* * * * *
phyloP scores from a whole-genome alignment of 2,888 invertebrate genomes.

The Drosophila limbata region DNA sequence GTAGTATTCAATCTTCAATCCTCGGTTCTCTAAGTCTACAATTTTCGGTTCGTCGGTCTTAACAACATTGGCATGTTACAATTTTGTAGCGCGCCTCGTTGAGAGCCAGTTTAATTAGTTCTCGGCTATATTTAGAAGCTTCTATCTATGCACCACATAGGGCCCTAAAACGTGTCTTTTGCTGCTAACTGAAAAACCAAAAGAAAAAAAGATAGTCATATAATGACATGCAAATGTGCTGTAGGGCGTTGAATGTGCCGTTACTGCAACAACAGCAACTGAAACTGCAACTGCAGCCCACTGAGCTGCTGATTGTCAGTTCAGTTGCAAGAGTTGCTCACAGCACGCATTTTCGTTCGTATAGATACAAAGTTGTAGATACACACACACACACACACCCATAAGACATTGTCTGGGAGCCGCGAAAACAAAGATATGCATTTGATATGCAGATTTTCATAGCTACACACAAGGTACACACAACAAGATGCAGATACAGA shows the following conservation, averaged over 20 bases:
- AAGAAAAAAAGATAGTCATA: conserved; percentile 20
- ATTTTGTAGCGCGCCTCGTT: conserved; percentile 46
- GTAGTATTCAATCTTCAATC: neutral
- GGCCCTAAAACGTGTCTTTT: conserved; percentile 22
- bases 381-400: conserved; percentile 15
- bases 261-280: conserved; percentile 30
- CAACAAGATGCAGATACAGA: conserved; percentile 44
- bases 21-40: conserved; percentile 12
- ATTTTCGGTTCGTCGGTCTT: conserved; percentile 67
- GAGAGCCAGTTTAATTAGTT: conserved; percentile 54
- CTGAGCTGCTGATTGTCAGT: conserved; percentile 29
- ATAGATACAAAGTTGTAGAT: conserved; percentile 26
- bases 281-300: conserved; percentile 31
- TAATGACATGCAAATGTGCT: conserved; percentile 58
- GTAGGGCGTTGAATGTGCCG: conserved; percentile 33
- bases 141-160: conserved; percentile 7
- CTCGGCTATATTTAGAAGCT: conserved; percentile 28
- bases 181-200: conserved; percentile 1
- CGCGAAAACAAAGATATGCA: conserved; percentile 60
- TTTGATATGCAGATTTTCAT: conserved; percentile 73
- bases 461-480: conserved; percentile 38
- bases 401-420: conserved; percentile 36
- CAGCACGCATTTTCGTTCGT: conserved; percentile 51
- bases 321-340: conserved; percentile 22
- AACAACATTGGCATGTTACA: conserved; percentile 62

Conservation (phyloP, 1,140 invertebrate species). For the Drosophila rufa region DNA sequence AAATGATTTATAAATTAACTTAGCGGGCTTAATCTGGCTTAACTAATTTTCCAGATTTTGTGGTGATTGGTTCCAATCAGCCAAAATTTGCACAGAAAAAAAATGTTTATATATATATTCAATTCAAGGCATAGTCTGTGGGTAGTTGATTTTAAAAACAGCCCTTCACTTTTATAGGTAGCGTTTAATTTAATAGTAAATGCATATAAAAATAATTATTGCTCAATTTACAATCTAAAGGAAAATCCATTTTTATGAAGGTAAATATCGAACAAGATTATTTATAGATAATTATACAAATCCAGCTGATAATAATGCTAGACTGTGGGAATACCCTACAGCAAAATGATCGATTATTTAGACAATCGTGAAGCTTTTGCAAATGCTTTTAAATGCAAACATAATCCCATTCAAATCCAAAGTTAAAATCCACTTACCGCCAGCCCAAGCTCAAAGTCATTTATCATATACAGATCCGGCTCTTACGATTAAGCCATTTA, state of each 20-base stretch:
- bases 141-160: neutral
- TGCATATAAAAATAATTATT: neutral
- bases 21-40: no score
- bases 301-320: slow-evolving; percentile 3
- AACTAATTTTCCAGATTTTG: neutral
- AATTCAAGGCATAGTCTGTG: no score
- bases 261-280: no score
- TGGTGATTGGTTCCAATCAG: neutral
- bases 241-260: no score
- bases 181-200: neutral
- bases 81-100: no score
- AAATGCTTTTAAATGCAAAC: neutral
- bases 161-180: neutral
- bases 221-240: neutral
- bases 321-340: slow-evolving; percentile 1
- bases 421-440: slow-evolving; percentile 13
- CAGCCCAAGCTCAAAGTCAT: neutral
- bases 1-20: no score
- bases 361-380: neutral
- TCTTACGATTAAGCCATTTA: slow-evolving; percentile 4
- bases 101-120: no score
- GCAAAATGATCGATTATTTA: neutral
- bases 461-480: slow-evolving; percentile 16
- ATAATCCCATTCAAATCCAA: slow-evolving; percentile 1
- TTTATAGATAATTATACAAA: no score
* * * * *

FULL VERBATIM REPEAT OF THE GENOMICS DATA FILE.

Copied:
phyloP scores from a whole-genome alignment of 2,888 invertebrate genomes.

The Drosophila limbata region DNA sequence GTAGTATTCAATCTTCAATCCTCGGTTCTCTAAGTCTACAATTTTCGGTTCGTCGGTCTTAACAACATTGGCATGTTACAATTTTGTAGCGCGCCTCGTTGAGAGCCAGTTTAATTAGTTCTCGGCTATATTTAGAAGCTTCTATCTATGCACCACATAGGGCCCTAAAACGTGTCTTTTGCTGCTAACTGAAAAACCAAAAGAAAAAAAGATAGTCATATAATGACATGCAAATGTGCTGTAGGGCGTTGAATGTGCCGTTACTGCAACAACAGCAACTGAAACTGCAACTGCAGCCCACTGAGCTGCTGATTGTCAGTTCAGTTGCAAGAGTTGCTCACAGCACGCATTTTCGTTCGTATAGATACAAAGTTGTAGATACACACACACACACACACCCATAAGACATTGTCTGGGAGCCGCGAAAACAAAGATATGCATTTGATATGCAGATTTTCATAGCTACACACAAGGTACACACAACAAGATGCAGATACAGA shows the following conservation, averaged over 20 bases:
- AAGAAAAAAAGATAGTCATA: conserved; percentile 20
- ATTTTGTAGCGCGCCTCGTT: conserved; percentile 46
- GTAGTATTCAATCTTCAATC: neutral
- GGCCCTAAAACGTGTCTTTT: conserved; percentile 22
- bases 381-400: conserved; percentile 15
- bases 261-280: conserved; percentile 30
- CAACAAGATGCAGATACAGA: conserved; percentile 44
- bases 21-40: conserved; percentile 12
- ATTTTCGGTTCGTCGGTCTT: conserved; percentile 67
- GAGAGCCAGTTTAATTAGTT: conserved; percentile 54
- CTGAGCTGCTGATTGTCAGT: conserved; percentile 29
- ATAGATACAAAGTTGTAGAT: conserved; percentile 26
- bases 281-300: conserved; percentile 31
- TAATGACATGCAAATGTGCT: conserved; percentile 58
- GTAGGGCGTTGAATGTGCCG: conserved; percentile 33
- bases 141-160: conserved; percentile 7
- CTCGGCTATATTTAGAAGCT: conserved; percentile 28
- bases 181-200: conserved; percentile 1
- CGCGAAAACAAAGATATGCA: conserved; percentile 60
- TTTGATATGCAGATTTTCAT: conserved; percentile 73
- bases 461-480: conserved; percentile 38
- bases 401-420: conserved; percentile 36
- CAGCACGCATTTTCGTTCGT: conserved; percentile 51
- bases 321-340: conserved; percentile 22
- AACAACATTGGCATGTTACA: conserved; percentile 62

Conservation (phyloP, 1,140 invertebrate species). For the Drosophila rufa region DNA sequence AAATGATTTATAAATTAACTTAGCGGGCTTAATCTGGCTTAACTAATTTTCCAGATTTTGTGGTGATTGGTTCCAATCAGCCAAAATTTGCACAGAAAAAAAATGTTTATATATATATTCAATTCAAGGCATAGTCTGTGGGTAGTTGATTTTAAAAACAGCCCTTCACTTTTATAGGTAGCGTTTAATTTAATAGTAAATGCATATAAAAATAATTATTGCTCAATTTACAATCTAAAGGAAAATCCATTTTTATGAAGGTAAATATCGAACAAGATTATTTATAGATAATTATACAAATCCAGCTGATAATAATGCTAGACTGTGGGAATACCCTACAGCAAAATGATCGATTATTTAGACAATCGTGAAGCTTTTGCAAATGCTTTTAAATGCAAACATAATCCCATTCAAATCCAAAGTTAAAATCCACTTACCGCCAGCCCAAGCTCAAAGTCATTTATCATATACAGATCCGGCTCTTACGATTAAGCCATTTA, state of each 20-base stretch:
- bases 141-160: neutral
- TGCATATAAAAATAATTATT: neutral
- bases 21-40: no score
- bases 301-320: slow-evolving; percentile 3
- AACTAATTTTCCAGATTTTG: neutral
- AATTCAAGGCATAGTCTGTG: no score
- bases 261-280: no score
- TGGTGATTGGTTCCAATCAG: neutral
- bases 241-260: no score
- bases 181-200: neutral
- bases 81-100: no score
- AAATGCTTTTAAATGCAAAC: neutral
- bases 161-180: neutral
- bases 221-240: neutral
- bases 321-340: slow-evolving; percentile 1
- bases 421-440: slow-evolving; percentile 13
- CAGCCCAAGCTCAAAGTCAT: neutral
- bases 1-20: no score
- bases 361-380: neutral
- TCTTACGATTAAGCCATTTA: slow-evolving; percentile 4
- bases 101-120: no score
- GCAAAATGATCGATTATTTA: neutral
- bases 461-480: slow-evolving; percentile 16
- ATAATCCCATTCAAATCCAA: slow-evolving; percentile 1
- TTTATAGATAATTATACAAA: no score